The Positive 20 may say something like, “That’s a great idea and something we need to do someday,” or “We could do that if …..” “It will be easier for us to do that when…”

The 21s are the people you know who somehow always seem to find a way to make things happen. Rather than offer excuses, they may offer alternatives. Instead of saying they do not have time to do whatever you are asking them to do, they will ask, “What is your time frame?”

To differentiate between the Positive 20s and the 21s, listen for delays, “buts” and “ifs.”

How do 20s find their way into otherwise successful organizations? First of all, there are more of them than are 21s. In fact, there are not enough 21s in the world so, eventually, despite your best efforts, you will find a 20, probably a Positive 20, somewhere in the organization. If they are in a position to influence a hiring decision, they will attract other 20s. After all, 20s don’t like having 21s around. 

So, what do you do with the 20s in your organization?

Teach – The single, most important function of leadership is to teach. You have achieved your level of success because someone took the time to teach you. As you teach, you will ascertain whether you have a student or not.

Exemplify – Praise the 21s in public. When your employees know that you appreciate, admire and respect the efforts of the 21s, more of them will aspire to be 21s.

Remind – There are no extraordinary people. There are only ordinary people who are doing things that other people consider to be extraordinary. Everyone on your team was brought on board because they have a skill set, an ability or something else that could make them extraordinary.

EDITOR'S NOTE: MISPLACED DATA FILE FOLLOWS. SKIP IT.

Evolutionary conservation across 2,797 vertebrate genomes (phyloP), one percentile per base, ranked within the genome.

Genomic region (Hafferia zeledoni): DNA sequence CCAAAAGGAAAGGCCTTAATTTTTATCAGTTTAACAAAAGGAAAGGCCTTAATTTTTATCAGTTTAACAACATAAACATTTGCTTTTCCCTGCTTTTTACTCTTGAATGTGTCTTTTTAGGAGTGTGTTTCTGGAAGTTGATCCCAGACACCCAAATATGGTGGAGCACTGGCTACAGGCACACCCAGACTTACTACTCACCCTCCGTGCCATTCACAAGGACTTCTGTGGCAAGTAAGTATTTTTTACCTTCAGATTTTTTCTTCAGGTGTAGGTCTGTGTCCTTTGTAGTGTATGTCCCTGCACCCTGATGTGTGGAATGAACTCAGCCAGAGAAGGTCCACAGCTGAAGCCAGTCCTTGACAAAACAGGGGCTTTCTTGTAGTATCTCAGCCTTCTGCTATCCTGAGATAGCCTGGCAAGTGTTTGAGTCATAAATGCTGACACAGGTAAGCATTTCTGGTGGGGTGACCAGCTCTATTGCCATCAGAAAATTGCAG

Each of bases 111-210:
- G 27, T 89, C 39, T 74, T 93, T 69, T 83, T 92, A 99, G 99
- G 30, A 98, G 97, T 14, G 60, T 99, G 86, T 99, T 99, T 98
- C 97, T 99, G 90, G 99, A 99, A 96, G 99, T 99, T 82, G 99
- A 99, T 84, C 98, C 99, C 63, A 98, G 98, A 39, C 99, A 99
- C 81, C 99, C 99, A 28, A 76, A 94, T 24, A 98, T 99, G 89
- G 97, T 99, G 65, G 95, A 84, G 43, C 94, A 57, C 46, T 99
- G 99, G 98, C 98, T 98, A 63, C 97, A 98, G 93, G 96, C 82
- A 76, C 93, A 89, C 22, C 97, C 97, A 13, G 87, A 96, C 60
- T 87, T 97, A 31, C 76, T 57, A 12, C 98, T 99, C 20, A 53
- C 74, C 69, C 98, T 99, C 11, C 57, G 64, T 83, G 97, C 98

Henry Ford offers was an exemplar of the 21. As one illuminating story goes, Henry Ford and Thomas Edison were friends and mentors. Ford was in Edison’s facility when one of his engineers reported that one of Edison’s ideas could not be done. Edison listened patiently and then said, “Build it anyway.”

Later, one of Ford’s engineers would come into his office and explain why a “shiftless” (automatic) transmission was impossible to manufacture. How did Ford respond? “Build it anyway.”

Two lines from the movie, “Apollo 13” are applicable for every business.

“Houston, we have a problem.” Sooner or later every organization faces a seemingly insurmountable problem. How do you address it?

“Failure is not an option.” For 21s, this is a lifestyle.

Chuck Reaves, CSP, CPAE, CSO, helps companies raise their prices and volumes simultaneously through innovative processes, tools and training. With his innovative presentations on sales and motivation he has inspired hundreds of people to pursue and achieve their impossible dreams. Along with pioneering many advanced sales tools and processes, Reaves’ achievements include Vistage’s “Impact Speaker of the Year” honours and being named the top salesperson for AT&T. For more information, visit www.chuckreaves.com .